Worship as Paradise, in Gate of the Heart
Posted by Sen on July 20, 2010
Continuing a series of postings to give readers a taste of Nader Saiedi’s Gate of the Heart , I’ve chosen a section on pages 248-251 entitled “Worship as Paradise.” Naturally, in the book, Saiedi cites his sources, but if you want those, you will have to buy the book.
The ultimate meaning and the supreme end of phenomenal reality is worship of God. In typical approaches to the idea of worship, fear of punishment and desire for reward are the main motivations, but in the Bab’s writings these are inferior reasons as they are focused on something other than God. Worship of God must be an end in itself. It still entails reward, but in a new way. True worship, as the Bab explains, is the most exalted station human beings can attain: it is a mode of consciousness and feeling in which one is aware of being related to the entire universe by virtue of concentrating on the Supreme Origin of all reality. This kind of worship is the realization of the inner truth and reality of one’s own being, as well as union with the Divine Beloved. As such, it constitutes the realization of the potentialities of one’s own essential reality and the attainment of the state of paradise for human beings.
Worship, therefore, is an absolutely mystical state of being, a spiritual orientation in which one perceives in every thing nothing but the divine names and attributes. Worship, in other words, is a relation of true love, in which the lover, the Beloved, and the love become one and the same. All the concepts of heavenly reward revolve around this supreme state of servitude, a servitude whose inner reality is divinity:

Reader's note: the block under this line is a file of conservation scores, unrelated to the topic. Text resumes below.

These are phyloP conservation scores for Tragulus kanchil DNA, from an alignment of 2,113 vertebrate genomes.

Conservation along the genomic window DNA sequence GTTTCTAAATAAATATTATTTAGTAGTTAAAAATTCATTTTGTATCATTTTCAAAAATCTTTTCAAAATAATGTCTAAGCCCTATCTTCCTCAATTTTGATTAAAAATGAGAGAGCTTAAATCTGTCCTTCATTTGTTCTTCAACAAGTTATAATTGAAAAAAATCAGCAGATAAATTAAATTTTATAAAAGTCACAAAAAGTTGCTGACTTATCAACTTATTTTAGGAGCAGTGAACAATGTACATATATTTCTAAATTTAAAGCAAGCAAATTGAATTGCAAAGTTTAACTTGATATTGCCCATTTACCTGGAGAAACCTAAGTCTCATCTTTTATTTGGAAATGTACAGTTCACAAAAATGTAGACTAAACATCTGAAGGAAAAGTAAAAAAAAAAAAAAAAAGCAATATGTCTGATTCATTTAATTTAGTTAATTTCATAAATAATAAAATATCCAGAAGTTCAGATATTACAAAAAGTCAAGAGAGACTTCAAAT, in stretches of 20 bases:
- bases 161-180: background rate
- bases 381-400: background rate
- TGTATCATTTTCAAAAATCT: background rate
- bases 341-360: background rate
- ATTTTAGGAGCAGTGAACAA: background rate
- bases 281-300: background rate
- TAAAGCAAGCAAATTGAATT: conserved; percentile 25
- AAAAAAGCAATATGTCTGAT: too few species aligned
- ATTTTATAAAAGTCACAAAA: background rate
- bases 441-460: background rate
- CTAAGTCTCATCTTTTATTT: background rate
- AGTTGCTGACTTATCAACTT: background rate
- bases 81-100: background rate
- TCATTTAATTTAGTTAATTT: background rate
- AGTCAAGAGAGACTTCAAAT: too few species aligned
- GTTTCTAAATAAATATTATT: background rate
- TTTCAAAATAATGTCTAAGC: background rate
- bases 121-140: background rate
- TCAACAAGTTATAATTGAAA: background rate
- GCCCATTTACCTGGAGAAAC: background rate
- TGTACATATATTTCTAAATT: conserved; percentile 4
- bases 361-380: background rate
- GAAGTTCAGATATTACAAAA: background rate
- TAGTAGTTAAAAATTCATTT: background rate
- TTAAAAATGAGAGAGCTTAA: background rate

Verily, the most sublime station of reward, and the most exalted position of divine summons, is naught but the state of the servant’s turning toward his Lord with utter devotion. For verily God will ever shed upon thee and through thee the splendours of His revelation ….
By thy Lord! Shouldst thou taste the joy of that ecstatic station, thou wouldst never part with it, even shouldst thou be torn asunder. For should one truly testify, “There is none other God but God,” he would taste the sweet delight of the revelation of everlasting glory, would be illumined by the dawning light of the Sun of Divine Unity, and would be exalted above all the contingent beings through the radiant Countenance of the Sovereign Source of Revelation.
God cannot be worshipped for any reason other than His own intrinsic Beauty, for at that station, nothing else even exists. The Bab extends this principle to the recognition of Him Whom God shall make manifest, stating that one must recognize the Promised One out of the intrinsic worth of His reality and not due to any social and material reasons external to Him. Again, this recognition constitutes the true paradise of human beings:
For were I to find Him alone, in His transcendent unity, I would unhesitatingly bow down before Him, solely on account of His intrinsic supreme worth, inasmuch as that kneeling is naught but adoration for Thee in Thy oneness, for there is none other God but Thee.